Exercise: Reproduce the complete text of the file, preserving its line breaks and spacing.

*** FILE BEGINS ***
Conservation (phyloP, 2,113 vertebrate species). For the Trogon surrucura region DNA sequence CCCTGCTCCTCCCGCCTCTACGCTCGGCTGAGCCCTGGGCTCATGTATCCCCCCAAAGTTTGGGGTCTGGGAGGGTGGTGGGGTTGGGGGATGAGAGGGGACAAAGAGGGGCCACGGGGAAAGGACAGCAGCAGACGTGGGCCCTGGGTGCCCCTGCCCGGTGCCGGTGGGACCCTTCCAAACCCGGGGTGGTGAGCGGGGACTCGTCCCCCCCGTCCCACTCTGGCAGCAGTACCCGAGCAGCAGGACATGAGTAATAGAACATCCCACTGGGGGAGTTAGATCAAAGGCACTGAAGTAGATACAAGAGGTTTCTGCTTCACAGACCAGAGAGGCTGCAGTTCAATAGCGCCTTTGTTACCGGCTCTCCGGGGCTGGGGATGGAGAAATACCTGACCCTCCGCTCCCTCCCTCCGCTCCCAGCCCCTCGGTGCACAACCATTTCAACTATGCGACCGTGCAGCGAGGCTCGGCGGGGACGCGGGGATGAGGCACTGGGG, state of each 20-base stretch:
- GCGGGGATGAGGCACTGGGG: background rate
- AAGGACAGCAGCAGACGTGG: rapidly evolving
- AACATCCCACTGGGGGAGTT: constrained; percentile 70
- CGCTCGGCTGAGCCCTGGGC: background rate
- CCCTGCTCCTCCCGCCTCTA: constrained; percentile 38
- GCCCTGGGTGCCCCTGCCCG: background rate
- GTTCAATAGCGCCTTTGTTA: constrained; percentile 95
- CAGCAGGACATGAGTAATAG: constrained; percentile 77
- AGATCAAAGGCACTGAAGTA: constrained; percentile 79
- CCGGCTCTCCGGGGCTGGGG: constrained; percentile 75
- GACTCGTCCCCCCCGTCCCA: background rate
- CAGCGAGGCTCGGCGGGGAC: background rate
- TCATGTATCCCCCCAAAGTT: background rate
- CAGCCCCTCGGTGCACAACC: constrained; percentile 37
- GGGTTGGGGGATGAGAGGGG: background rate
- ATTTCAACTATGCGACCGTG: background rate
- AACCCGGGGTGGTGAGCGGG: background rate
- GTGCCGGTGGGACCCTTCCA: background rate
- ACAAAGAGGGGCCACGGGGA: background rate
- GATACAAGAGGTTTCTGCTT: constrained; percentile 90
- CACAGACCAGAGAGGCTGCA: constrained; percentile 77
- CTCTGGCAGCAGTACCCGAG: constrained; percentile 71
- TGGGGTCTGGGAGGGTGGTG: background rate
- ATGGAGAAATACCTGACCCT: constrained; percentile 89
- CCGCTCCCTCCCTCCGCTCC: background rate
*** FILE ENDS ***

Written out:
Conservation (phyloP, 2,113 vertebrate species). For the Trogon surrucura region DNA sequence CCCTGCTCCTCCCGCCTCTACGCTCGGCTGAGCCCTGGGCTCATGTATCCCCCCAAAGTTTGGGGTCTGGGAGGGTGGTGGGGTTGGGGGATGAGAGGGGACAAAGAGGGGCCACGGGGAAAGGACAGCAGCAGACGTGGGCCCTGGGTGCCCCTGCCCGGTGCCGGTGGGACCCTTCCAAACCCGGGGTGGTGAGCGGGGACTCGTCCCCCCCGTCCCACTCTGGCAGCAGTACCCGAGCAGCAGGACATGAGTAATAGAACATCCCACTGGGGGAGTTAGATCAAAGGCACTGAAGTAGATACAAGAGGTTTCTGCTTCACAGACCAGAGAGGCTGCAGTTCAATAGCGCCTTTGTTACCGGCTCTCCGGGGCTGGGGATGGAGAAATACCTGACCCTCCGCTCCCTCCCTCCGCTCCCAGCCCCTCGGTGCACAACCATTTCAACTATGCGACCGTGCAGCGAGGCTCGGCGGGGACGCGGGGATGAGGCACTGGGG, state of each 20-base stretch:
- GCGGGGATGAGGCACTGGGG: background rate
- AAGGACAGCAGCAGACGTGG: rapidly evolving
- AACATCCCACTGGGGGAGTT: constrained; percentile 70
- CGCTCGGCTGAGCCCTGGGC: background rate
- CCCTGCTCCTCCCGCCTCTA: constrained; percentile 38
- GCCCTGGGTGCCCCTGCCCG: background rate
- GTTCAATAGCGCCTTTGTTA: constrained; percentile 95
- CAGCAGGACATGAGTAATAG: constrained; percentile 77
- AGATCAAAGGCACTGAAGTA: constrained; percentile 79
- CCGGCTCTCCGGGGCTGGGG: constrained; percentile 75
- GACTCGTCCCCCCCGTCCCA: background rate
- CAGCGAGGCTCGGCGGGGAC: background rate
- TCATGTATCCCCCCAAAGTT: background rate
- CAGCCCCTCGGTGCACAACC: constrained; percentile 37
- GGGTTGGGGGATGAGAGGGG: background rate
- ATTTCAACTATGCGACCGTG: background rate
- AACCCGGGGTGGTGAGCGGG: background rate
- GTGCCGGTGGGACCCTTCCA: background rate
- ACAAAGAGGGGCCACGGGGA: background rate
- GATACAAGAGGTTTCTGCTT: constrained; percentile 90
- CACAGACCAGAGAGGCTGCA: constrained; percentile 77
- CTCTGGCAGCAGTACCCGAG: constrained; percentile 71
- TGGGGTCTGGGAGGGTGGTG: background rate
- ATGGAGAAATACCTGACCCT: constrained; percentile 89
- CCGCTCCCTCCCTCCGCTCC: background rate